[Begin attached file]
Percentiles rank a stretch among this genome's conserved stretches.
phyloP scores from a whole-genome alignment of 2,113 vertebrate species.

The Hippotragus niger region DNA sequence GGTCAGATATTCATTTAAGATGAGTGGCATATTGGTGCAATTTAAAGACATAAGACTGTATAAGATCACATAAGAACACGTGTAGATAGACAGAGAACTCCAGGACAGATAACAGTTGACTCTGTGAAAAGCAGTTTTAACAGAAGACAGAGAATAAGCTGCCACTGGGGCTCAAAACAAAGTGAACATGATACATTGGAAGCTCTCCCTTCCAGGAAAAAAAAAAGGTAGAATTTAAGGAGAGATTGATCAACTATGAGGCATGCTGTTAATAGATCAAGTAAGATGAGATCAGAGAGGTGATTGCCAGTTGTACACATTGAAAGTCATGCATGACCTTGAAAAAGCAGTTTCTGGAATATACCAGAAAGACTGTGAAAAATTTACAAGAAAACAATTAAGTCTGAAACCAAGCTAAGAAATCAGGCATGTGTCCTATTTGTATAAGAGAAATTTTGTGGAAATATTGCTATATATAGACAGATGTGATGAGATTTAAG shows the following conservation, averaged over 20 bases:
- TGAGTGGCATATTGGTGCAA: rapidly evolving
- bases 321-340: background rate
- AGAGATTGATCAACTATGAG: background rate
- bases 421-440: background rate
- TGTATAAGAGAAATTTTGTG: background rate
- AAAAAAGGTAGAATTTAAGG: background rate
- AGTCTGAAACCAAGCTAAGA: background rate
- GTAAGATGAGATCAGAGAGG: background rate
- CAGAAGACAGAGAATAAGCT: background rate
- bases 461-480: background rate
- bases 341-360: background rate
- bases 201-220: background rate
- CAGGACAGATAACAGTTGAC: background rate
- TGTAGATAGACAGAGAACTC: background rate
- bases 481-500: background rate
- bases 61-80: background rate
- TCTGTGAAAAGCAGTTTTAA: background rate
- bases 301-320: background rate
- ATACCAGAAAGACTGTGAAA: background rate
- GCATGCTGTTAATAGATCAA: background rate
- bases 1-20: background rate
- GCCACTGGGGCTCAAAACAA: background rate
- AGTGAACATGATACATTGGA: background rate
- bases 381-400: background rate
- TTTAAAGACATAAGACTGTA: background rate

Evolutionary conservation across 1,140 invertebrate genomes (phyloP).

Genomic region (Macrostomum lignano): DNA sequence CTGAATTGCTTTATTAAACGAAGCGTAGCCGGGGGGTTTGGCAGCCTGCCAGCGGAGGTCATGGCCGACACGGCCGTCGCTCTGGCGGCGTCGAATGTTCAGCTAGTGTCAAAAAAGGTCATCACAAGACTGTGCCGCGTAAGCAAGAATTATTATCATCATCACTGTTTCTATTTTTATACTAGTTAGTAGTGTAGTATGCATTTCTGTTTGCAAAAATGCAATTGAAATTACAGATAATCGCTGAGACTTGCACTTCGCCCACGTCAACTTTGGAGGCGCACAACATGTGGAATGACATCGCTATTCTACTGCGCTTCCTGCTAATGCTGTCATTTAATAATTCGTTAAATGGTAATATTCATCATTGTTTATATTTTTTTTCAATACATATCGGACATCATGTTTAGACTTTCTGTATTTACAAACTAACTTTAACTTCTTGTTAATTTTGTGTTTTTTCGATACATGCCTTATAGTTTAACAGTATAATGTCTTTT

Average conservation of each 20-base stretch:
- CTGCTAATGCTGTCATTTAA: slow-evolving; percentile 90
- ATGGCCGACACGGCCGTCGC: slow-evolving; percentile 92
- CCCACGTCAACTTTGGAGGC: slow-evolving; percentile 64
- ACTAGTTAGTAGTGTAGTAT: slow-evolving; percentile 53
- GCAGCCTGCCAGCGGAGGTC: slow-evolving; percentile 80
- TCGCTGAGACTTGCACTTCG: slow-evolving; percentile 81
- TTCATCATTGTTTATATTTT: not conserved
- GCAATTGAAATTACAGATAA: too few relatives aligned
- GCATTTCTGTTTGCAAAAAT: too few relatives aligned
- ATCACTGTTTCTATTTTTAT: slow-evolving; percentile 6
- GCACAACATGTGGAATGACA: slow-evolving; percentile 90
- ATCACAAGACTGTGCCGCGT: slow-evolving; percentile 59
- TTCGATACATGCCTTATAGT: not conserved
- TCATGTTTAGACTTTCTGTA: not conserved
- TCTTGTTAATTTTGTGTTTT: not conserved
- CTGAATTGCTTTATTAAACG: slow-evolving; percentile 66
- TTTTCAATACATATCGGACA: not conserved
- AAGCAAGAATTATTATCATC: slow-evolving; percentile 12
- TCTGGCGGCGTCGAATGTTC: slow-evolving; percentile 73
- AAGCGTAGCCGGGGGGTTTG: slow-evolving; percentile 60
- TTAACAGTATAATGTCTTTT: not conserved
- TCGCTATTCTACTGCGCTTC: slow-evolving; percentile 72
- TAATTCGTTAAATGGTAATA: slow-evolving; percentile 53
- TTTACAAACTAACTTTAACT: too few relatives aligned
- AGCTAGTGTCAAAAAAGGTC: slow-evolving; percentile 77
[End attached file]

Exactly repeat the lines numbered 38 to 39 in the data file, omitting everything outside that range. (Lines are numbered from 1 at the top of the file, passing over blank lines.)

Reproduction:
- TTCATCATTGTTTATATTTT: not conserved
- GCAATTGAAATTACAGATAA: too few relatives aligned